Forget for a moment the debate about whether the MBTI is a valid and reliable personality measurement tool. (I did my Bachelors thesis on it, and I studied psychometric theory as part of my PhD in experimental psychology so I can debate forever too.) Let’s focus instead on the MBTI because tests similar to it can be answered online and you can find out your result in a few minutes. It kind of makes sense and people understand the idea of using it to understand themselves and their reactions to our world. If you’re not so familiar with it, the MBTI divides people into groups based on four continuous personality characteristics: introversion/extroversion, sensing/intuition, thinking/feeling, judging/perception . (I’m an ISTJ for what it’s worth.)
Now, in the market and social research world, we also like to divide people into groups. We focus mainly on objective and easy to measure demographic characters like gender, age, and region though sometimes we also include household size, age of children, education, income, religion, and language. We do our best to collect samples of people who look like a census based on these demographic targets and oftentimes, our measurements are quite good. Sometimes, we try to improve our measurements by incorporating a different set of variables like political affiliation, type of home, pets, charitable behaviours, and so forth.
All of these variables get us closer to building samples that look like census but they never get us all the way there. We get so close and yet we are always missing the one thing that properly describes each human being. That, of course, is personality. And if you think about it, in many cases, we’re only using demographic characteristics because we don’t have personality data. Personality is really hard to measure and target. We use age and gender and religion and the rest to help inform about personality characteristics. Hence why I bring up the MBTI. The perfect set of research sample targets.
The MBTI may not be the right test, but there are many thoroughly tested and normed personality measurement scales that are easily available to registered, certified psychologists. They include tests like the 16PF, the Big 5, or the NEO, all of which measure constructs such as social desirability, authoritarianism, extraversion, reasoning, stability, dominance, or perfectionism. These tests take decades to create and are held in veritable locked boxes so as to maintain their integrity. They can take an hour or more for someone to complete and they cost a bundle to use. (Make it YOUR entire life’s work to build one test and see if you give it away for free.) Which means these tests will not and can not ever be used for the purpose I describe here.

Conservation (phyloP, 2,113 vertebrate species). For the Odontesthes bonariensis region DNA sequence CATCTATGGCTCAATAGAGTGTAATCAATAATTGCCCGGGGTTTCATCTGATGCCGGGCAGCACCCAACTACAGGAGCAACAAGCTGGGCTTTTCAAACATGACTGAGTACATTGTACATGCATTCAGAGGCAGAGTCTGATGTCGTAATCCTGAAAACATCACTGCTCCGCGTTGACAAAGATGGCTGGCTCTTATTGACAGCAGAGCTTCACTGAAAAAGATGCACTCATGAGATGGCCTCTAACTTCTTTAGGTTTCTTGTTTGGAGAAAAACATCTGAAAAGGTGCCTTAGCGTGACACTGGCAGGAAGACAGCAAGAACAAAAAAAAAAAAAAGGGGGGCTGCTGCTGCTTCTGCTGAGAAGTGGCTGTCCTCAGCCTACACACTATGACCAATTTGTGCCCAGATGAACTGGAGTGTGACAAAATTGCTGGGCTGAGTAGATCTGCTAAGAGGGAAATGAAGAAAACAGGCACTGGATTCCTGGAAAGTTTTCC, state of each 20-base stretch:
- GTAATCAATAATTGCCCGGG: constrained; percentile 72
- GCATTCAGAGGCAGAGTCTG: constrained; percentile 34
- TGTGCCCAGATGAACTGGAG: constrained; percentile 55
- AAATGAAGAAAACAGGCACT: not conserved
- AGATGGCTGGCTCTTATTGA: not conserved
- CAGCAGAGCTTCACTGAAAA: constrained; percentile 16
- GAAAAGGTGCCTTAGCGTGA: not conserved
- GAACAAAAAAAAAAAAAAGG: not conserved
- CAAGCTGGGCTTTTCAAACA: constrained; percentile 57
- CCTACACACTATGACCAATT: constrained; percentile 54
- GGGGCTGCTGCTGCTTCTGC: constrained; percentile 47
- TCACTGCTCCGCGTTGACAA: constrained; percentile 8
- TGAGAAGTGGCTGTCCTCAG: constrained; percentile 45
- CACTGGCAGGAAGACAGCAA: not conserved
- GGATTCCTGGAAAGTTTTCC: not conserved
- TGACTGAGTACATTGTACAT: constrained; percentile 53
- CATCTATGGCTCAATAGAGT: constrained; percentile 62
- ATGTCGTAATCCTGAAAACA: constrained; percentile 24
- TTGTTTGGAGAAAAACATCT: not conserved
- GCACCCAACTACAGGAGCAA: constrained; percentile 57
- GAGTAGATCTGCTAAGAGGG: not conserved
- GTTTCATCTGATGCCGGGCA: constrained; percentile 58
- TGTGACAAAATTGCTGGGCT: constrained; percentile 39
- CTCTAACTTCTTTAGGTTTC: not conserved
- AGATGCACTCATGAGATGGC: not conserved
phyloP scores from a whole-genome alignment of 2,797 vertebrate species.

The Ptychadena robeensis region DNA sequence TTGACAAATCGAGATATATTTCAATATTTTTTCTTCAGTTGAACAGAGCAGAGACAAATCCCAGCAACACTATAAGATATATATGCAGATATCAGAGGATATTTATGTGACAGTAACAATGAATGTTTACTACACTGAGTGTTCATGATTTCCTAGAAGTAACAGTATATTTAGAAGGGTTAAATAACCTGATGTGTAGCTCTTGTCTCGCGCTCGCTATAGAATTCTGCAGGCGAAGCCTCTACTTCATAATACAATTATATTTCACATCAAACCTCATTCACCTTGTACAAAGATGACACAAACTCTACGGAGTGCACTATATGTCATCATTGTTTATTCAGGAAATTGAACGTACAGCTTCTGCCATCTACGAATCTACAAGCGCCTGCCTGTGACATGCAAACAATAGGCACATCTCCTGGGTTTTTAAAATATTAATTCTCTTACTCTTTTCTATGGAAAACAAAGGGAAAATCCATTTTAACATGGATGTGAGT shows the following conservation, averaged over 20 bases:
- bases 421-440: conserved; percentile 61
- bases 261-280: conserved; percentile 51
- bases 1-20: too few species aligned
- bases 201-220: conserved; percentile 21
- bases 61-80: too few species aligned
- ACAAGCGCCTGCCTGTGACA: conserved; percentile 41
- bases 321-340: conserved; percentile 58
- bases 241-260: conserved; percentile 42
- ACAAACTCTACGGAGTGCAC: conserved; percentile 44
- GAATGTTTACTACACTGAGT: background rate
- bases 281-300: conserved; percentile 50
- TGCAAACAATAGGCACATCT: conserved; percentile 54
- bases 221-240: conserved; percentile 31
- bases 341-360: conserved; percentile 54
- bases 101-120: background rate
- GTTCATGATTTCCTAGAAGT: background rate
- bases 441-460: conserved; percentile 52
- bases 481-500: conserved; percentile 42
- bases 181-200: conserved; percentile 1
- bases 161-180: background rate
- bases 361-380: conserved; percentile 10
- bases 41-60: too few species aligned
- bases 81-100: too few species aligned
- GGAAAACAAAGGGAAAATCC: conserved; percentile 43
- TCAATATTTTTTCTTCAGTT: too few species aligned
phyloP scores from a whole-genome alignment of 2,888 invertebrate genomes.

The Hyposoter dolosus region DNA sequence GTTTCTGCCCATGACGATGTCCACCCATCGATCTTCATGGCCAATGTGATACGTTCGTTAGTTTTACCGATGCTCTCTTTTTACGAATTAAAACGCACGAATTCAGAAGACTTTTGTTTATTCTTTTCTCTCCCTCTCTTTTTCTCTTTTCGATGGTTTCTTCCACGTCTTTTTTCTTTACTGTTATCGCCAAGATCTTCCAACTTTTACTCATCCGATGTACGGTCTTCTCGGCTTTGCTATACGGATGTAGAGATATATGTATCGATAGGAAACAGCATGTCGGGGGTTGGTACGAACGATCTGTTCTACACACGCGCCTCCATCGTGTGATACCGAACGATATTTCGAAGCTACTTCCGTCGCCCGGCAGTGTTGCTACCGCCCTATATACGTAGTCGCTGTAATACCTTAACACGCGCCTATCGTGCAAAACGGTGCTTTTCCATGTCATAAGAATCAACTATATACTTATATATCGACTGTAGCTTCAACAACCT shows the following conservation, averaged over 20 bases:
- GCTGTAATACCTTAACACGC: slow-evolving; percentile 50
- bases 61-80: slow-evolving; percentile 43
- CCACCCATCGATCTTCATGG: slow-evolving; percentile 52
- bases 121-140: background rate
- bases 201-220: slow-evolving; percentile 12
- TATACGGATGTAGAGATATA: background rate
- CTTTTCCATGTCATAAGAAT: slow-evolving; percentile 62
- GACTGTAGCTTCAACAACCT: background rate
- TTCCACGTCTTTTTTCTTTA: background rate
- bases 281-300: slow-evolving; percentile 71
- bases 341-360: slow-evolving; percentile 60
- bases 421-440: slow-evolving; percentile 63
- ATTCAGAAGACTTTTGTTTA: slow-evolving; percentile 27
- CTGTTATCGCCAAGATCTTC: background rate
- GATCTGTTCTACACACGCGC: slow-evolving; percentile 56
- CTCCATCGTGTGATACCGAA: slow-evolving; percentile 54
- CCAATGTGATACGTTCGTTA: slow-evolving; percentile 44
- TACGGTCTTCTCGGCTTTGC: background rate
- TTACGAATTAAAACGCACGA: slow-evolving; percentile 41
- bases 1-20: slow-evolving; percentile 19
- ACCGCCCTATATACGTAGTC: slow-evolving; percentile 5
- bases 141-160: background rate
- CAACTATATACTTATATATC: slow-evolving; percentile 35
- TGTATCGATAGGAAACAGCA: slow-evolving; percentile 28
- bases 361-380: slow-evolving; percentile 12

However, it is absolutely possible for a Psychologist or psychological researcher to build a new, proprietary personality scale which mirrors standardized tests albeit in a shorter format, and performs the same function. The process is simple. Every person who joins a panel answers ten or twenty personality questions. When they answer a client questionnaire, they get ten more personality questions, and so on, and so on, until every person on a panel has taken the entire test and been assigned to a personality group. We all know how profiling and reprofiling works and this is no different. And now we know which people are more or less susceptible to social desirability. And which people like authoritarianism. And which people are rule bound. Sound interesting given the US federal election? I thought so.
So, which company does this? Which company targets people based on personality characteristics? Which company fills quotas based on personality? Actually, I don’t know. I’ve never heard of one that does. But the first panel company to successfully implement this method will be vastly ahead of every other sample provider. I’d love help you do it. It would be really fun. 🙂
Live note taking at #IIeX in Atlanta. Any errors or bad jokes are my own.
I didn’t do anything wrong: The inventor’s dilemma by RIck West